AROUND 50 exhibitors from the world of work and education have given Ripon Grammar School students a taste of some of the wide range of opportunities available to them on leaving school.
The event, held shortly before the school was forced to close due to the coronavirus pandemic, gave students the chance to start preparing for the future, on the other side of the coronavirus pandemic.
Exhibitors, including engineering companies, healthcare professionals, computer gaming experts, website design and 3D printing companies showcased the variety of career paths – from apprenticeships to workplace-funded degrees – open to students in STEM.
The event, focussing on careers in science, technology, engineering and maths, attracted more than 450 parents and students, who took the chance to get a head start on planning their futures, little realising the country was about to go into lockdown.
The key message from employers was that they value creative problem solvers. Many also advised students applying for places to do their research and demonstrate the skills and passion that help them stand out in a crowd.
All stressed the importance of being able to work well in a team, which was among the huge range of ‘top tips’ on offer.
Kelly Teagle of Red Kite website design and development company stressed: “We are looking for someone who has the ability to see all of the different parts of the problem, as a website needs lots of different elements put together like a jigsaw puzzle in cyber space.
“We value the ability to be logical and analyse what the client wants. It’s about thinking outside the box.”
Her colleague Charles Collinson urged students not to waste time: “Do your research and work at home, learning outside of school. more work at home and research don’t waste time, learning outside of school. Show employees you have a passion for it – go the extra mile.
Thomas Lupton, a mechanical engineer with snowplough and gritter manufacturer Econ Engineering said his company takes on three apprentices every year, in addition to electrical and mechanical engineering graduates.
He advised students to explore different routes: “We are a very personable company and working well in a team is important. A winning personality always goes down well.”
Cliff Davies, of computer game engine company Unity, said students who put together a portfolio in their own time if approaching professional software companies always stand out.
“Show your skills and drive and go the extra mile. Whether it’s programming or a creative role you’re after, produce a demo to show your initiative. If it’s something you enjoy, you will be doing this anyway.
“And qualifications are always handy. A degree is a good thing to have - but if you demonstrate what you’ve done to prospective employers it will put you miles ahead of others with similar qualifications or better.”
Architect Mark Smeeden of the Landcape Institute agreed: “Creativeness and flexibility are the most important qualities.”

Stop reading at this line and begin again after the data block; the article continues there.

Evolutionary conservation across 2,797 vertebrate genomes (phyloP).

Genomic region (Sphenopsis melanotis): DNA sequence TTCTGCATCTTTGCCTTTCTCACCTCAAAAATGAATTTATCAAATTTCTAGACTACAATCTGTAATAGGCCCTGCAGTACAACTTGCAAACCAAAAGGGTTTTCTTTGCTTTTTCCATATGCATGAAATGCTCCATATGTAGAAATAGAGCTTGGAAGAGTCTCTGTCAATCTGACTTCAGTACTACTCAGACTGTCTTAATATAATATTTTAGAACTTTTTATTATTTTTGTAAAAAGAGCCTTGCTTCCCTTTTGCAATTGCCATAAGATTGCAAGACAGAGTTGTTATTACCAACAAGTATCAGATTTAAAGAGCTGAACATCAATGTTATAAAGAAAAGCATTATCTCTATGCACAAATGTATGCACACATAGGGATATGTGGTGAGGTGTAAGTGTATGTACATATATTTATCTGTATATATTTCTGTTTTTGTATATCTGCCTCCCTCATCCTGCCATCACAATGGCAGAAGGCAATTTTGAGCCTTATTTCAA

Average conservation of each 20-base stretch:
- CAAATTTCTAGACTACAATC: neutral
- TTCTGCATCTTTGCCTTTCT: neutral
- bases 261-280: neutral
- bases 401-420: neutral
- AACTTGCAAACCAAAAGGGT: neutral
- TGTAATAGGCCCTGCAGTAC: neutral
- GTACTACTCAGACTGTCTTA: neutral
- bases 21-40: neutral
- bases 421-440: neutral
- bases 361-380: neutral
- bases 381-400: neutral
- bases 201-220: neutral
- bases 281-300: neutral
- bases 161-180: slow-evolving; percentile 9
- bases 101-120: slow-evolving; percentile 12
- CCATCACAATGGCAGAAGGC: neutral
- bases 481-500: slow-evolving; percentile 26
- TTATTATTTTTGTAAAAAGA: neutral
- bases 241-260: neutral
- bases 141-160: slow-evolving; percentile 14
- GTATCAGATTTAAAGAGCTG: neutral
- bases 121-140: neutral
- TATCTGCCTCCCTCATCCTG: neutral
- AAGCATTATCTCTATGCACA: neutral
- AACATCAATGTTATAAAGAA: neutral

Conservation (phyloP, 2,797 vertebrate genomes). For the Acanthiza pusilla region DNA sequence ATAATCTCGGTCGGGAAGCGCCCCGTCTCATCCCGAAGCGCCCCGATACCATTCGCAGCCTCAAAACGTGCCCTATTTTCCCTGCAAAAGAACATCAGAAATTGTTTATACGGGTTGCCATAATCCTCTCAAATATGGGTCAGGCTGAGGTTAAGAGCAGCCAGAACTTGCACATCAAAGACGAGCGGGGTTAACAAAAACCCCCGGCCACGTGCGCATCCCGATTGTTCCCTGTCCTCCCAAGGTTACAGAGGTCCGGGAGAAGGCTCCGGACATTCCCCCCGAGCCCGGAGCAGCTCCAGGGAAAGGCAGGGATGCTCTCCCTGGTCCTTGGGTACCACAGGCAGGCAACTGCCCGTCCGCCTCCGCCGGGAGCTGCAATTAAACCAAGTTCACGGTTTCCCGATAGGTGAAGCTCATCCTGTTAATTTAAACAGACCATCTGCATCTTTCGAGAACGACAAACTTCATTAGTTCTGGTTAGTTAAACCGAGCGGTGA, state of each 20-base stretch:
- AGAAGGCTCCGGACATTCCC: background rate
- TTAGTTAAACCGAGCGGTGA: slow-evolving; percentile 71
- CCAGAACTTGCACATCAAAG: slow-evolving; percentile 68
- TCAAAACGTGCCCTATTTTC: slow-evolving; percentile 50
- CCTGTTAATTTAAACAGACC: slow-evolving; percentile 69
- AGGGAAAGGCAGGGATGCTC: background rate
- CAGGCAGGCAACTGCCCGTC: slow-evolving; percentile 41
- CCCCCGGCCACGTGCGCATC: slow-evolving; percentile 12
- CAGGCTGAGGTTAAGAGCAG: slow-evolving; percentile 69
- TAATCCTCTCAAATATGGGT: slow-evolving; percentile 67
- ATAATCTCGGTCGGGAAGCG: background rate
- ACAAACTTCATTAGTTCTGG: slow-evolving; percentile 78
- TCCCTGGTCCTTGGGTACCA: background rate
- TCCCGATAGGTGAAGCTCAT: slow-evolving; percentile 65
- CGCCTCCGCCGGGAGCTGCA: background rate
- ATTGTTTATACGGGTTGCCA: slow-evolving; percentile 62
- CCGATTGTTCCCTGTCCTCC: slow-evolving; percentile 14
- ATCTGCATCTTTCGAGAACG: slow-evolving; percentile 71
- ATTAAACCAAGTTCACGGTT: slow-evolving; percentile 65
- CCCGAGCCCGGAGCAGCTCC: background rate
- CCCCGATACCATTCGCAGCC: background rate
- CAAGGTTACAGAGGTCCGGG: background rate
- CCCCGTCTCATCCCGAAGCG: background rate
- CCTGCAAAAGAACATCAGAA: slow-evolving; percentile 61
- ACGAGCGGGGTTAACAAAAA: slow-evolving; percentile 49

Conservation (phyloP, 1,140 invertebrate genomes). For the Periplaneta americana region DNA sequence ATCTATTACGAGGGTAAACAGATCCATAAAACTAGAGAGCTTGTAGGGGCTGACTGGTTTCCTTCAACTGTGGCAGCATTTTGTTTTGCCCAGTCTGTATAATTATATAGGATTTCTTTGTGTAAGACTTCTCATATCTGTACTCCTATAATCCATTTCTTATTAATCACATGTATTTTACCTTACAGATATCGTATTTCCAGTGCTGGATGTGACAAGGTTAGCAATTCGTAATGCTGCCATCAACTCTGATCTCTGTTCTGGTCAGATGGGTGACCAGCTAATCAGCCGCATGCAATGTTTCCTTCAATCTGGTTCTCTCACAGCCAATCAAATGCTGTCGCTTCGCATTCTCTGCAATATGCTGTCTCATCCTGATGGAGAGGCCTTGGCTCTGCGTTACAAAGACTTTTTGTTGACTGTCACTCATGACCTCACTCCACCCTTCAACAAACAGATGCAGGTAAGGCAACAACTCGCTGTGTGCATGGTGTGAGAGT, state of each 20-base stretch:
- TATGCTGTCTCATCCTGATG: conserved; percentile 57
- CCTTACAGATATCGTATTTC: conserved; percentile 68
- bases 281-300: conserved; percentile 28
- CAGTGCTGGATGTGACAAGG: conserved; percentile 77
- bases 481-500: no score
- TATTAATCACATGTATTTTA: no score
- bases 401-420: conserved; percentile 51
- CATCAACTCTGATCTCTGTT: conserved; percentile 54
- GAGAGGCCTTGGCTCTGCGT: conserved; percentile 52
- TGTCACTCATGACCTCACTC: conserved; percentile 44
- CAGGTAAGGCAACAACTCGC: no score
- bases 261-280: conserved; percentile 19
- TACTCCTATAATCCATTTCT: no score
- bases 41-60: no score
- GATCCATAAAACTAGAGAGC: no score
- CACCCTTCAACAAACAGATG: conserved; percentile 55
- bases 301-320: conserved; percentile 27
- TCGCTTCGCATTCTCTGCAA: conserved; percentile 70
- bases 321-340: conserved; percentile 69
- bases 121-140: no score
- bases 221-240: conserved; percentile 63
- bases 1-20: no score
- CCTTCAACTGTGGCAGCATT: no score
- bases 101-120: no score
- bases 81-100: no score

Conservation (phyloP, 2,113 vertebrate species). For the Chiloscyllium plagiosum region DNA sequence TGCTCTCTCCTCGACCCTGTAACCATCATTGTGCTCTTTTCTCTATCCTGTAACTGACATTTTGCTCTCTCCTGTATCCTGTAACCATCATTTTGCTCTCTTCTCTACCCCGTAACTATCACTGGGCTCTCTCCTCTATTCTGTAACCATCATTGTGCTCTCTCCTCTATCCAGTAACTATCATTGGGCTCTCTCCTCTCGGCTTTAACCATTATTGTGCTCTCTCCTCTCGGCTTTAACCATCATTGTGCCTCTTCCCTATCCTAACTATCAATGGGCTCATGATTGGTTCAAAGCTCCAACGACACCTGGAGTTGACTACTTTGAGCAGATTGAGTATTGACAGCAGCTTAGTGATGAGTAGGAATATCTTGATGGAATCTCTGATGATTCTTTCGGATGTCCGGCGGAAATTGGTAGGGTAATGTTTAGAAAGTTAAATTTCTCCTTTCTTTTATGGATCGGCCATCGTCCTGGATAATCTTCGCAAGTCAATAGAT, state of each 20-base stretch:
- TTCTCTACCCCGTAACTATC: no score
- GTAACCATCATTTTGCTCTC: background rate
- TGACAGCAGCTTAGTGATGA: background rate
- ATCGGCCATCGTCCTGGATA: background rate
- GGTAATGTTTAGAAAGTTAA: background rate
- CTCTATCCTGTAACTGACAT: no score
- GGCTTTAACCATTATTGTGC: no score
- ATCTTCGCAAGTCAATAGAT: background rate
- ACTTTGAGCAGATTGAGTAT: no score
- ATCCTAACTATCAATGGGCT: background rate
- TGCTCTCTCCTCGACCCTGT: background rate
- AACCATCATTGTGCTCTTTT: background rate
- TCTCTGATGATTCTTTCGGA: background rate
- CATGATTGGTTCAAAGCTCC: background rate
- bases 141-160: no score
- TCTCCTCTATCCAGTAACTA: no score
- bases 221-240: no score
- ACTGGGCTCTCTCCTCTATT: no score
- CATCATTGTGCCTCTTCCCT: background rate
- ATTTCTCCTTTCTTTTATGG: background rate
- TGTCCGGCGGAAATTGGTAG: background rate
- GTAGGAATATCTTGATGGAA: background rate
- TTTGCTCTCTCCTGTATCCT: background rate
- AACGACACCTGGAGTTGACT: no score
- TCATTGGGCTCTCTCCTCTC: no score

He also advised students to get a work placement and do lots of research online: ”Go to one of the end-of-year school of architecture, landscape and environment exhibitions to see the designs, discover what you like and what you think you want to be doing in three or five years’ time.”
Amy McCoull of the University of Dundee reassured students who are not sure what they want to do: “Don’t panic or get stressed if you don’t know what you want to do, it will work out. You don’t have to go to university straight away.
“Take time to work it out. Make sure you visit the universities want to apply to. Remember you will end up living there for three or four years.”
She said work and voluntary experience, alongside involvement in extra-curricular activities was useful: “But show the skills you have gathered from what you have done. Don’t just list them on your personal statement.”
Sam Carr of 3D printing experts GoPrint3D said imagination and design skills are important in his industry: “Start working on your design skills immediately, as that is the key foundation. Get a feel for it, and do your research.
“We also employ mechanical engineers and business graduates in addition to apprenticeships: “There is not just one route, explore them all.
Student Catherine Garnett, 17, Harrogate, studying chemistry, maths, biology and psychology at A-level is interested in studying physiotherapy at Newcastle or Edinburgh.
“I’ve found out a lot about courses, which has been really helpful and convinced me that physiotherapy is what I want to do.”
Charlotte Hutchinson, 16, a boarding student from Helmsley studying chemistry, biology, psychology and geography said she wants to work in the field of science and the environment.
“I have been speaking to representatives from Newcastle University about their degree subjects, the application requirements and the social life there.
“I also came across a company which produced eco houses, which sounds like a great idea. It’s opened my eyes to possible careers I hadn’t thought about.”
Theo Veakins, 17, from Baldersby, studying economics, RE, history and psychology, said he was still considering possible options, including the Army and criminology: “It’s been useful finding out more about what courses entail,” he said.
Conor Pickering, 17, from Ripon, studying chemistry, biology, history and economics, said: “It has been useful, I found a lot of info about university life, including entry requirements and what the studying involves. I’m still keeping my options open and this gave me more of an insight."